What do a polar explorer, a teenage girl, an aging teacher and writer, an unfulfilled wife and mother, and an eccentric healer have in common? A lot, surprisingly enough. Their intertwining experiences are calculatingly uncovered in Red Clocks, the third book by Leni Zumas.
I say “calculatingly” because the uncovering of the relationships felt just as deliberate as the development of the individual characters themselves. On both counts, I was puzzled at first, trying to figure out what these seemingly disparate characters have to do with one another and what story Zumas was trying to tell through them. But it didn’t take long before all the pieces fell into place to make a mosaic of women’s lives that was poignant and honest. Zumas is unafraid to shine a light on the imperfections and complexities of women’s inner voices and relationships.
Zumas masterfully switches voices among the four main characters, who are referred to in chapter headings as The Daughter, The Biographer, The Wife, and The Mender. I appreciated the statement Zumas makes by referring to them by these labels, as so often women are relegated to simple characterizations that do not represent the depth and fullness of our lives.
So adept is Zumas at identifying the unique voices of her characters, that the reader is taken inside their thoughts, is privy to their secrets, and bears witness to the repetitive and often destructive tapes that most women have playing incessantly inside their heads. The characters really come to life and more than once or twice reminded me of my own inner critic, especially The Biographer.
The Biographer is a single woman trying desperately to get pregnant before a new law goes into place that will outlaw single people becoming parents. A teacher by day, she is also writing a biography of an Arctic explorer whose story was almost lost to history. The imagery of ice and glacial bergs ran concurrently through The Biographer’s story, as if to indicate frozen qualities within her: her infertility, her solitude, and her methods of dealing with both. The Biographer copes with hardships with a dry wit that is at once deferential and yet serrated with disappointed observance of the ways of the unjust world in which she lives. (In my head I picture her as Susie Myerson, played by the amazing Alex Borstein, who is the friend-manager of Midge Maisel in the hilarious series The Marvelous Mrs. Maisel. Which really doesn’t matter to this review but I had to share anyway.)
The Biographer comes to the aid of The Daughter, Mattie, who also suffers at the hands of the new Conservative Christian laws being passed. This time it is the strict Personhood Amendment that impugns women’s sexual and reproductive decisions and dictates the arrest of those who seek to have an abortion. It’s an unlikely pairing that works; Zumas seems to enjoy challenging her readers with scenarios that may seem unlikely but that are, at times, terrifyingly closer than we may like to think.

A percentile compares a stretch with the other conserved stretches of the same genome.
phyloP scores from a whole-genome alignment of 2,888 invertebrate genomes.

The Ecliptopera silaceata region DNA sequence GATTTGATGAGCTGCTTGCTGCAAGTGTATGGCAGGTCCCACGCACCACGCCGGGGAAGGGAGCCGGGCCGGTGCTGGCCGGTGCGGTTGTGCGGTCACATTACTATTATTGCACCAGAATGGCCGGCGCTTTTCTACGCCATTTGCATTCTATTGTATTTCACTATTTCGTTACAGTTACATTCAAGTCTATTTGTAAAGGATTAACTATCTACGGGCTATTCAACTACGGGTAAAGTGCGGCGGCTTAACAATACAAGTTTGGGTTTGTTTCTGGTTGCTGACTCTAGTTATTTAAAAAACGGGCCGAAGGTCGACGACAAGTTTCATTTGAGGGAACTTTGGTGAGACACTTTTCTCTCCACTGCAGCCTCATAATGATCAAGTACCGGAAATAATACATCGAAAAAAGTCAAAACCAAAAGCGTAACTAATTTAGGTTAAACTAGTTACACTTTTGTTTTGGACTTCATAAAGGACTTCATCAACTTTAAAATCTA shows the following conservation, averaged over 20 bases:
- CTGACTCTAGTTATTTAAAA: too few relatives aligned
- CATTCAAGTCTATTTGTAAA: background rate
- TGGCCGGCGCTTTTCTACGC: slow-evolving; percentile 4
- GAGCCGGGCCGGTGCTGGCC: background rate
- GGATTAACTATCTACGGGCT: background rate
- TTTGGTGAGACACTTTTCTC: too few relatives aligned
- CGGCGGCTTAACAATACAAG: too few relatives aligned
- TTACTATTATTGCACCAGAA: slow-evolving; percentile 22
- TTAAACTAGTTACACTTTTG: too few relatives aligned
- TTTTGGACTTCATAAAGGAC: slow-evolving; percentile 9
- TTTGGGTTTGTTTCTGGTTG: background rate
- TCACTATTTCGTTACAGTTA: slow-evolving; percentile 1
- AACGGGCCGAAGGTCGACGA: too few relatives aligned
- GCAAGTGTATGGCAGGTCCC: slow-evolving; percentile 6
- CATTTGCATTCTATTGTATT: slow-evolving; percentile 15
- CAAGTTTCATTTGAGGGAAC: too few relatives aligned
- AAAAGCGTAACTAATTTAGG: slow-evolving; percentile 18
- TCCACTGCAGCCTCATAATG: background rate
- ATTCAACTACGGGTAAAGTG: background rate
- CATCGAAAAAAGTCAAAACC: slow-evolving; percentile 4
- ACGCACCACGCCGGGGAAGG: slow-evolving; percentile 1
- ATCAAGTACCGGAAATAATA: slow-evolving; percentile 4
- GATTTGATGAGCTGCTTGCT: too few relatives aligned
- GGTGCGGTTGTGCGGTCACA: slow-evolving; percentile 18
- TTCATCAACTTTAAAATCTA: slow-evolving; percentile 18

One of the biggest criticisms I have of Red Clocks was its whiteness, and by this I mean the broadest definition of whiteness-as-norm. The only character of color that is brought to our attention is Mattie’s former best friend, Yasmine. In an interview with Deirdre Sugiuchi in Electric Lit, Zumas discussed the intentionality of telling Yasmine’s story through The Daughter: “It was important to me to frame Mattie’s racial identity, more than Yasmine’s, as the site of conflict and unease. In this novel and beyond, I want my work to face the trouble of whiteness: how it’s been constructed, how its power is maintained, how we could imagine dismantling that power.” In this way, Zumas is writing and challenging what she knows: whiteness. While I appreciate this, I would’ve loved more development of this storyline or more interrogation of racial aspects in the Red Clocks future, because you know that as bad as white women would have it, women of color would have it worse. While fairly compared to A Handmaid’s Tale, Red Clocks would have helped the genre evolve by exploring themes of misogyny and white supremacy even more head-on and in-depth.
One of the real strengths of the book is the way in which Zumas captures the repetition and monotony of women’s everyday lives that exists concurrently with dynamic challenges and life-changing decisions. I felt the urgency each character faced throughout the book. By presenting characters of various ages centered on the main themes of reproduction and agency, Zumas encourages the reader to reflect upon how women’s priorities and decisions change over time and circumstance, how women regularly make intentional and informed choices about their bodies, and how the lack of agency has devastating effects on their lives. Fears of being forgotten or never discovered, of not loving or being loved, of being misunderstood and mistreated, of being found out, as well as the fear of regret are all real concerns and Zumas is masterful at weaving the characters, their multiple dimensions and their individual yet interlocking voices into a story that is captivating and thought-provoking.
In the end, I found Red Clocks a call to action. “They started talking about this thing called the Personhood Amendment, which for years has been a fringe idea, a farce.” This is how these things can happen, right? We think that the threat will never actualize and we become complacent. We stop being shocked, we don’t take the threats seriously, we stop fighting, and we stop supporting one another. Red Clocks may be a work of fiction but its messages hit much too close to home to ignore. While each of us is stronger than we think, we are even stronger together. Red Clocks gives us a glimpse into what the near future could be like if we don’t stand together and resist the forces that attempt to disenfranchise and diminish us.
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